Nation Writer: Media Refuse to Report That Right-Wingers and Their Money Are Ruining Politics

According to The Nation columnist Eric Alterman, prominent journalists tend to realize that most Republicans are “ideological extremists” whose agenda, dictated by “the super-wealthy,” warps our politics. The problem, he added, is that the news stories those journalists write don’t reflect that realization.

Instead, argued Alterman in a piece for the magazine’s May 18 issue, “even our best reporters feel the need to put forth a fairy-tale narrative in which the United States enjoys a fully functioning democracy…When you consider that far-right billionaires like Sheldon Adelson and Charles and David Koch have the power to demand that presidential aspirants pledge fealty to their ideological preferences and financial interests, the notion that our laws represent the collective will of the American people appears comical at best.”

From Alterman’s column (bolding added):

American political life revolves around two mutually reinforcing truths. The first is that our democracy has been severely corrupted by money; the second is that the conservative movement, and hence the Republican Party, is dominated by ideological extremists who demonstrate zero interest in the problems of actual governance. Taken together, these truths not only define our political debate; they ensure that virtually nothing is decided on its merits—up to and including our national elections.

Catch a bigfoot journalist or pundit at a social event or private gathering, and he or she will likely admit these truths. Scan the editorials and opinion pages of most major newspapers, and you’ll see the power of money decried on a fairly regular basis. But in the news stories, where it matters most, even our best reporters feel the need to put forth a fairy-tale narrative in which the United States enjoys a fully functioning democracy and our elections and laws accurately represent the genuine will of the people…

…Take, for example, a recent [New York Times] story by Neil Irwin…When [Irwin] notes that taxes on the wealthy have fallen in the past decade…[he] and his editors don’t appear to think it worth mentioning that fewer than 1 percent of Americans contribute more than 80 percent of the campaign funding for the politicians who write these laws…[T]he top five zip codes of Manhattan’s Upper East Side—home to countless Wall Street tycoons—contribute more money than the residents of 39 states combined. And when you consider that far-right billionaires like Sheldon Adelson and Charles and David Koch have the power to demand that presidential aspirants pledge fealty to their ideological preferences and financial interests, the notion that our laws represent the collective will of the American people appears comical at best. Neil Irwin knows this, yet he writes his…analysis from the point of view of a naive child who has never heard the words Citizens United or seen an episode of The Daily Show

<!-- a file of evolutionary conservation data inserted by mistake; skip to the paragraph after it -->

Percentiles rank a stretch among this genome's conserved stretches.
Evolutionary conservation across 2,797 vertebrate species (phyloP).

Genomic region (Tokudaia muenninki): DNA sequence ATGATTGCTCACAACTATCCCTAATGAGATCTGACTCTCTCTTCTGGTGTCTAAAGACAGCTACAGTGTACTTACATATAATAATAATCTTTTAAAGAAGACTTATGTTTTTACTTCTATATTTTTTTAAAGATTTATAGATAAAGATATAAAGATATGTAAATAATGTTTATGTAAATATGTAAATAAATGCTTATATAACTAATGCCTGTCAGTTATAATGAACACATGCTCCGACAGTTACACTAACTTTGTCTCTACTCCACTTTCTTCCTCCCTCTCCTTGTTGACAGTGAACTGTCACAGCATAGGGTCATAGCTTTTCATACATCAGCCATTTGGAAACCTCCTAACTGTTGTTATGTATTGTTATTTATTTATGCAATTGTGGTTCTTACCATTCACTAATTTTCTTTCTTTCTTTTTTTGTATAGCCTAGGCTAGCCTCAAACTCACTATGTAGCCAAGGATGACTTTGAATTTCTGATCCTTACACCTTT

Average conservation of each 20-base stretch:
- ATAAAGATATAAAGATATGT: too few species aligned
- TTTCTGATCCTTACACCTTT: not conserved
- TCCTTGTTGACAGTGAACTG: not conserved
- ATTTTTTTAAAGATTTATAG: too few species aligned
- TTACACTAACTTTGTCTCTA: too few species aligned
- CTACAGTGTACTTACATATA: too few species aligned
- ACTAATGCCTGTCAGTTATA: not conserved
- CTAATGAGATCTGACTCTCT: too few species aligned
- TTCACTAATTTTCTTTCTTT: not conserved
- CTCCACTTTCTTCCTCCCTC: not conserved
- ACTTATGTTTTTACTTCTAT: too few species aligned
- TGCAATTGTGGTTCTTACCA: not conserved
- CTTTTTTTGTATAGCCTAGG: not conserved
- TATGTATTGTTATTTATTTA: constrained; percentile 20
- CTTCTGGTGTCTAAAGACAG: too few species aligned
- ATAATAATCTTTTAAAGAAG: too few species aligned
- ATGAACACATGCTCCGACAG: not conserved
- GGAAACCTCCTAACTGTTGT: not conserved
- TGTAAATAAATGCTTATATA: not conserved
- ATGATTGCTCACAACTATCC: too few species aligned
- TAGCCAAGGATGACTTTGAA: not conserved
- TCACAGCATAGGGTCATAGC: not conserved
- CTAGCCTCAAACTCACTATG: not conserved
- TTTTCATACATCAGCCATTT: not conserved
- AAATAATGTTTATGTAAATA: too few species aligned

A similar game of “Where’s Waldo?” can be played with a recent Times story about the House vote to repeal the estate tax…

…[T]he beneficiaries of an estate-tax repeal would be the wealthiest 0.1 percent of Americans, whose estates will generate nearly a quarter of a trillion dollars in revenue between 2016 and 2025…[Times reporter Peter Baker] fails to note how frequently the Republicans attempt to slash far smaller expenditures when the poor and working class are likely to benefit. Nor does he note that the folks who would benefit most from the estate tax’s repeal are the very same people whose massive donations to the Republican Party, its candidates, its political-action committees, and its alleged educational arms determine its agenda. This is an agenda, one might add, that is exclusively dominated by the interests of the super-wealthy—science, economics, and often even reality be damned.

Campaigns & Elections Campaign Financing Congress Media Bias Debate Bias by Omission Conservatives & Republicans The Nation Eric Alterman


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